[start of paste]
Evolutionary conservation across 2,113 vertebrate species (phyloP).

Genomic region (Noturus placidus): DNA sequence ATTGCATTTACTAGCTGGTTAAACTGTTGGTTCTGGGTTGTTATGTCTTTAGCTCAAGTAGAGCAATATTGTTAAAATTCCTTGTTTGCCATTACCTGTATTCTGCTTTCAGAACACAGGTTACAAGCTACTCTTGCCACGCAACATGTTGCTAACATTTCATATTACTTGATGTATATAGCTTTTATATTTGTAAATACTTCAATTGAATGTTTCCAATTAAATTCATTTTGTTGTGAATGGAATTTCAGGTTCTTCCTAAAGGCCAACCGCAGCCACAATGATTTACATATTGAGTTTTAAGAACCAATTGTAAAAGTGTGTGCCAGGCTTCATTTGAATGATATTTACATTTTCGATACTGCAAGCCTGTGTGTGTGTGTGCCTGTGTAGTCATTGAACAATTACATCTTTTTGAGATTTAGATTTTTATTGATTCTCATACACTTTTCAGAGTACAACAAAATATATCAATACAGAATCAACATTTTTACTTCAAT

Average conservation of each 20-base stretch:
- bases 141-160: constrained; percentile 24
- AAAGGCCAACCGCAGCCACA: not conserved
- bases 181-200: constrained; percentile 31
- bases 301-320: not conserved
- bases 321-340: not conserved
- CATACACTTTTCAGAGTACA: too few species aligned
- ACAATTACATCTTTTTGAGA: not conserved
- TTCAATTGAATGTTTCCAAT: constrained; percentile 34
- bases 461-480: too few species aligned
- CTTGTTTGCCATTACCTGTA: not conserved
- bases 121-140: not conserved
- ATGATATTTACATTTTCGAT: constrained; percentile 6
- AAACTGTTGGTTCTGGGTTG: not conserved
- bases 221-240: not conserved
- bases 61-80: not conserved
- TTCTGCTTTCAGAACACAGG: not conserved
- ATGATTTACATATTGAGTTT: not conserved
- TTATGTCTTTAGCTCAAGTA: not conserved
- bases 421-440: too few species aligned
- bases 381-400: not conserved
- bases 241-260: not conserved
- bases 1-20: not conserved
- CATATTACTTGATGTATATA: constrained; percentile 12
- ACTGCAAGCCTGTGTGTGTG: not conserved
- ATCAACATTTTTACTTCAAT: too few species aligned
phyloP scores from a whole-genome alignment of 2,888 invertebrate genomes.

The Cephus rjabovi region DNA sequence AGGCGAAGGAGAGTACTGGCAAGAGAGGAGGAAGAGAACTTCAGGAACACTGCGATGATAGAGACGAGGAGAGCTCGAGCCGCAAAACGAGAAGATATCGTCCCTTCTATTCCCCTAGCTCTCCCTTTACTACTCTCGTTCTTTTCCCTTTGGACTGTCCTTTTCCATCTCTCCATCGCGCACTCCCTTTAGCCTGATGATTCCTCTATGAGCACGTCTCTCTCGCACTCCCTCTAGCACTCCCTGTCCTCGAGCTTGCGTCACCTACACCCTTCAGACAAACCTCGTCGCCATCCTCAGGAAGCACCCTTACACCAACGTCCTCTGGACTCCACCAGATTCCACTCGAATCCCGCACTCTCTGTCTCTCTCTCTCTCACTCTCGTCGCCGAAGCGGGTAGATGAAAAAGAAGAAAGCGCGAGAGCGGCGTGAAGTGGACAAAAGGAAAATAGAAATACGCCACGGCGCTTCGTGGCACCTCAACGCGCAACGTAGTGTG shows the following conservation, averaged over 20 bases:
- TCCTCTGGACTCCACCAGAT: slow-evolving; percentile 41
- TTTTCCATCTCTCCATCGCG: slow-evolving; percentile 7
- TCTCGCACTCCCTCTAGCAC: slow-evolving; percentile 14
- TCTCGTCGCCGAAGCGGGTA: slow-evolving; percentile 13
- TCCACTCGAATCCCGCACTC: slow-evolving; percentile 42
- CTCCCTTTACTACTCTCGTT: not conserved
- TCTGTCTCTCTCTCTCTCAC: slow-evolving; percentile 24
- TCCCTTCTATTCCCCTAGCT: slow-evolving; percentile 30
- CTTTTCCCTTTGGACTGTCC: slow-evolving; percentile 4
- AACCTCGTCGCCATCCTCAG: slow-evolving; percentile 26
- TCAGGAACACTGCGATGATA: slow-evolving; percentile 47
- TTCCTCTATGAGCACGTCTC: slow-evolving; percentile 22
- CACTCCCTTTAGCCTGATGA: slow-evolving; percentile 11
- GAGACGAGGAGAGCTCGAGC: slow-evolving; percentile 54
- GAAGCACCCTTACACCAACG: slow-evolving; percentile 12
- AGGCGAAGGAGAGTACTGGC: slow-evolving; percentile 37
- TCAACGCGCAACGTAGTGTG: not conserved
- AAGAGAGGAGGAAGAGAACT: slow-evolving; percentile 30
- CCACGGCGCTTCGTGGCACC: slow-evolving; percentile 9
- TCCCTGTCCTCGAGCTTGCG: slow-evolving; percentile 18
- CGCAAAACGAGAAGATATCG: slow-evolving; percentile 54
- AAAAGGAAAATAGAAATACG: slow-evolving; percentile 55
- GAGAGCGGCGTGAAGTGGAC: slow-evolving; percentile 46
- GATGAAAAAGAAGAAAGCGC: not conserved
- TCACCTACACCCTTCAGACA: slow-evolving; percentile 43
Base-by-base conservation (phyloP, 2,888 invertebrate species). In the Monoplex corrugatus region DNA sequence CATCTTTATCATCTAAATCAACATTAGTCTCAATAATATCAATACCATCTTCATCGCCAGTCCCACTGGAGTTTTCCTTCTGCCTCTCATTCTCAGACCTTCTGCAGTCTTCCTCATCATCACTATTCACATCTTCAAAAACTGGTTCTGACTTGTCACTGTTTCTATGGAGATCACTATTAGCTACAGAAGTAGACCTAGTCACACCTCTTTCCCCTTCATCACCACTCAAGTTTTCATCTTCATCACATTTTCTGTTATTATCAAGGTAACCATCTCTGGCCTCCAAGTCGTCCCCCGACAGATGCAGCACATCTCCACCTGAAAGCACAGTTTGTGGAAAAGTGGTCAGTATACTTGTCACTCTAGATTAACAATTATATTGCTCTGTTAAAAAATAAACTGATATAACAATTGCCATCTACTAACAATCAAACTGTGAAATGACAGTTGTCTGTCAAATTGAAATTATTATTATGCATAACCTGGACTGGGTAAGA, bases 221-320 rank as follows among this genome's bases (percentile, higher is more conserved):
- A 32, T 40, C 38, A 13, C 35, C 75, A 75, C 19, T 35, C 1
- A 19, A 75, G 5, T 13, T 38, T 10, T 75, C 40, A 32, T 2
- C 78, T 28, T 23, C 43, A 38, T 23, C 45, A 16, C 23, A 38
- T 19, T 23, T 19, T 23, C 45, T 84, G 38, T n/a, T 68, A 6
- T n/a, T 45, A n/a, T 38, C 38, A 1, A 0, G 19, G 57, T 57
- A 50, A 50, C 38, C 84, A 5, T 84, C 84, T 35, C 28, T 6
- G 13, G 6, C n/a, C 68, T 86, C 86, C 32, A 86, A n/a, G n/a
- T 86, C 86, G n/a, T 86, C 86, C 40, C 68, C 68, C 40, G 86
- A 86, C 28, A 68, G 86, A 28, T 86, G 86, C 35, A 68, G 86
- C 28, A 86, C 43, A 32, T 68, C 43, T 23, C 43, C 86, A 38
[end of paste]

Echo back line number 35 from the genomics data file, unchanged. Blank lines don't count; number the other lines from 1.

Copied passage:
- TCCACTCGAATCCCGCACTC: slow-evolving; percentile 42